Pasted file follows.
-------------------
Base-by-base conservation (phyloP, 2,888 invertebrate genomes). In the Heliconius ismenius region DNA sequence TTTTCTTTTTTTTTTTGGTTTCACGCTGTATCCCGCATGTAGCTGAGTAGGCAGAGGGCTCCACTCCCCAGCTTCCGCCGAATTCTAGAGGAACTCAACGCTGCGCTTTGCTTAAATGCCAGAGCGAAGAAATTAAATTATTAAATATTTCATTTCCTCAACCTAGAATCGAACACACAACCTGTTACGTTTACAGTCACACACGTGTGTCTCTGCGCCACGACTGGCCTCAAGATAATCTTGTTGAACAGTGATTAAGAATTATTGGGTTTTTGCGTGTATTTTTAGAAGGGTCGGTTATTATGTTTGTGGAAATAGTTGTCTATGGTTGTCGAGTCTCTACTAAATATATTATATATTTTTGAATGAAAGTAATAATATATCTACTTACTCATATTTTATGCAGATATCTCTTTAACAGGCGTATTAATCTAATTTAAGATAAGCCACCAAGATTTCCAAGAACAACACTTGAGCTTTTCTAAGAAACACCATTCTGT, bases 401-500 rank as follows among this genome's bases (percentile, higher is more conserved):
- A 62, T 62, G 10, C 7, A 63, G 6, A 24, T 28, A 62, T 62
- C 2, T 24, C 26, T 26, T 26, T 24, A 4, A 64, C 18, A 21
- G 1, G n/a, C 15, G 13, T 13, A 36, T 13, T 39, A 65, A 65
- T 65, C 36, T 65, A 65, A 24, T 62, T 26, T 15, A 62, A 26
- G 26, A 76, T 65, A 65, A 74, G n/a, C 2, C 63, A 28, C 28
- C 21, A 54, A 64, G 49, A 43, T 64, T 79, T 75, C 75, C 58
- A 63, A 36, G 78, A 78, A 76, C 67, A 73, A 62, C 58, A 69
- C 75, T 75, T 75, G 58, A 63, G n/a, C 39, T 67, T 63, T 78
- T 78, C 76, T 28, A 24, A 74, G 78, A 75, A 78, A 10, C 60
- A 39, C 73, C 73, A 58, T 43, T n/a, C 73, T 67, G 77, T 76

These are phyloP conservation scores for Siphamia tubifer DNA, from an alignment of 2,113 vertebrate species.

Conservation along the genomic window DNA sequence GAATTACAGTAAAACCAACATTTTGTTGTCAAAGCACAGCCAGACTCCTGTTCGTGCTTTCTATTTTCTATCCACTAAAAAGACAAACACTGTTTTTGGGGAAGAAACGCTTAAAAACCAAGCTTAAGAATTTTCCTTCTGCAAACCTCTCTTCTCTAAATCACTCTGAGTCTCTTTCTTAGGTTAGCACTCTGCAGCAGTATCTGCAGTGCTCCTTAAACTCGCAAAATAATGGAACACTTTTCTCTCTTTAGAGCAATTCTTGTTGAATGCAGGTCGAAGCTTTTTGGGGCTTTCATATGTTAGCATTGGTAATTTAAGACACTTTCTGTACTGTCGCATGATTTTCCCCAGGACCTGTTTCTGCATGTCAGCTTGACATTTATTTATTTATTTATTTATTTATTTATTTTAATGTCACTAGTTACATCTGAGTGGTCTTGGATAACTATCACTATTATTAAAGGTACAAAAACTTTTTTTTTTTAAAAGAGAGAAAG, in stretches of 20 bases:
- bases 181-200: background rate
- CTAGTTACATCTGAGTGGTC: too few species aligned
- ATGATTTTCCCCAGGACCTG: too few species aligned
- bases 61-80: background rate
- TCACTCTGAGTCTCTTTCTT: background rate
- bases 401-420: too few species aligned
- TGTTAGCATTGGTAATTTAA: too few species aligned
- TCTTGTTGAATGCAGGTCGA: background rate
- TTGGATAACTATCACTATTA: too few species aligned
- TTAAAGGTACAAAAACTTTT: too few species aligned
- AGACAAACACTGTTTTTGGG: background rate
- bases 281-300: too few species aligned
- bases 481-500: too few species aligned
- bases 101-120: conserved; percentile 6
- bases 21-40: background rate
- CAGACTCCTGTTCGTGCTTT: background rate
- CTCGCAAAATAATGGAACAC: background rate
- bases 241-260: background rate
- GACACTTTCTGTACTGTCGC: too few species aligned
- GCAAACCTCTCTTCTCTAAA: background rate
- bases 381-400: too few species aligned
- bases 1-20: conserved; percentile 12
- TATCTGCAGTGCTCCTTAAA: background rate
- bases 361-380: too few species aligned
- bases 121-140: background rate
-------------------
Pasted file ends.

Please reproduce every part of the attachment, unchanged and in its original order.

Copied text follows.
Base-by-base conservation (phyloP, 2,888 invertebrate genomes). In the Heliconius ismenius region DNA sequence TTTTCTTTTTTTTTTTGGTTTCACGCTGTATCCCGCATGTAGCTGAGTAGGCAGAGGGCTCCACTCCCCAGCTTCCGCCGAATTCTAGAGGAACTCAACGCTGCGCTTTGCTTAAATGCCAGAGCGAAGAAATTAAATTATTAAATATTTCATTTCCTCAACCTAGAATCGAACACACAACCTGTTACGTTTACAGTCACACACGTGTGTCTCTGCGCCACGACTGGCCTCAAGATAATCTTGTTGAACAGTGATTAAGAATTATTGGGTTTTTGCGTGTATTTTTAGAAGGGTCGGTTATTATGTTTGTGGAAATAGTTGTCTATGGTTGTCGAGTCTCTACTAAATATATTATATATTTTTGAATGAAAGTAATAATATATCTACTTACTCATATTTTATGCAGATATCTCTTTAACAGGCGTATTAATCTAATTTAAGATAAGCCACCAAGATTTCCAAGAACAACACTTGAGCTTTTCTAAGAAACACCATTCTGT, bases 401-500 rank as follows among this genome's bases (percentile, higher is more conserved):
- A 62, T 62, G 10, C 7, A 63, G 6, A 24, T 28, A 62, T 62
- C 2, T 24, C 26, T 26, T 26, T 24, A 4, A 64, C 18, A 21
- G 1, G n/a, C 15, G 13, T 13, A 36, T 13, T 39, A 65, A 65
- T 65, C 36, T 65, A 65, A 24, T 62, T 26, T 15, A 62, A 26
- G 26, A 76, T 65, A 65, A 74, G n/a, C 2, C 63, A 28, C 28
- C 21, A 54, A 64, G 49, A 43, T 64, T 79, T 75, C 75, C 58
- A 63, A 36, G 78, A 78, A 76, C 67, A 73, A 62, C 58, A 69
- C 75, T 75, T 75, G 58, A 63, G n/a, C 39, T 67, T 63, T 78
- T 78, C 76, T 28, A 24, A 74, G 78, A 75, A 78, A 10, C 60
- A 39, C 73, C 73, A 58, T 43, T n/a, C 73, T 67, G 77, T 76

These are phyloP conservation scores for Siphamia tubifer DNA, from an alignment of 2,113 vertebrate species.

Conservation along the genomic window DNA sequence GAATTACAGTAAAACCAACATTTTGTTGTCAAAGCACAGCCAGACTCCTGTTCGTGCTTTCTATTTTCTATCCACTAAAAAGACAAACACTGTTTTTGGGGAAGAAACGCTTAAAAACCAAGCTTAAGAATTTTCCTTCTGCAAACCTCTCTTCTCTAAATCACTCTGAGTCTCTTTCTTAGGTTAGCACTCTGCAGCAGTATCTGCAGTGCTCCTTAAACTCGCAAAATAATGGAACACTTTTCTCTCTTTAGAGCAATTCTTGTTGAATGCAGGTCGAAGCTTTTTGGGGCTTTCATATGTTAGCATTGGTAATTTAAGACACTTTCTGTACTGTCGCATGATTTTCCCCAGGACCTGTTTCTGCATGTCAGCTTGACATTTATTTATTTATTTATTTATTTATTTATTTTAATGTCACTAGTTACATCTGAGTGGTCTTGGATAACTATCACTATTATTAAAGGTACAAAAACTTTTTTTTTTTAAAAGAGAGAAAG, in stretches of 20 bases:
- bases 181-200: background rate
- CTAGTTACATCTGAGTGGTC: too few species aligned
- ATGATTTTCCCCAGGACCTG: too few species aligned
- bases 61-80: background rate
- TCACTCTGAGTCTCTTTCTT: background rate
- bases 401-420: too few species aligned
- TGTTAGCATTGGTAATTTAA: too few species aligned
- TCTTGTTGAATGCAGGTCGA: background rate
- TTGGATAACTATCACTATTA: too few species aligned
- TTAAAGGTACAAAAACTTTT: too few species aligned
- AGACAAACACTGTTTTTGGG: background rate
- bases 281-300: too few species aligned
- bases 481-500: too few species aligned
- bases 101-120: conserved; percentile 6
- bases 21-40: background rate
- CAGACTCCTGTTCGTGCTTT: background rate
- CTCGCAAAATAATGGAACAC: background rate
- bases 241-260: background rate
- GACACTTTCTGTACTGTCGC: too few species aligned
- GCAAACCTCTCTTCTCTAAA: background rate
- bases 381-400: too few species aligned
- bases 1-20: conserved; percentile 12
- TATCTGCAGTGCTCCTTAAA: background rate
- bases 361-380: too few species aligned
- bases 121-140: background rate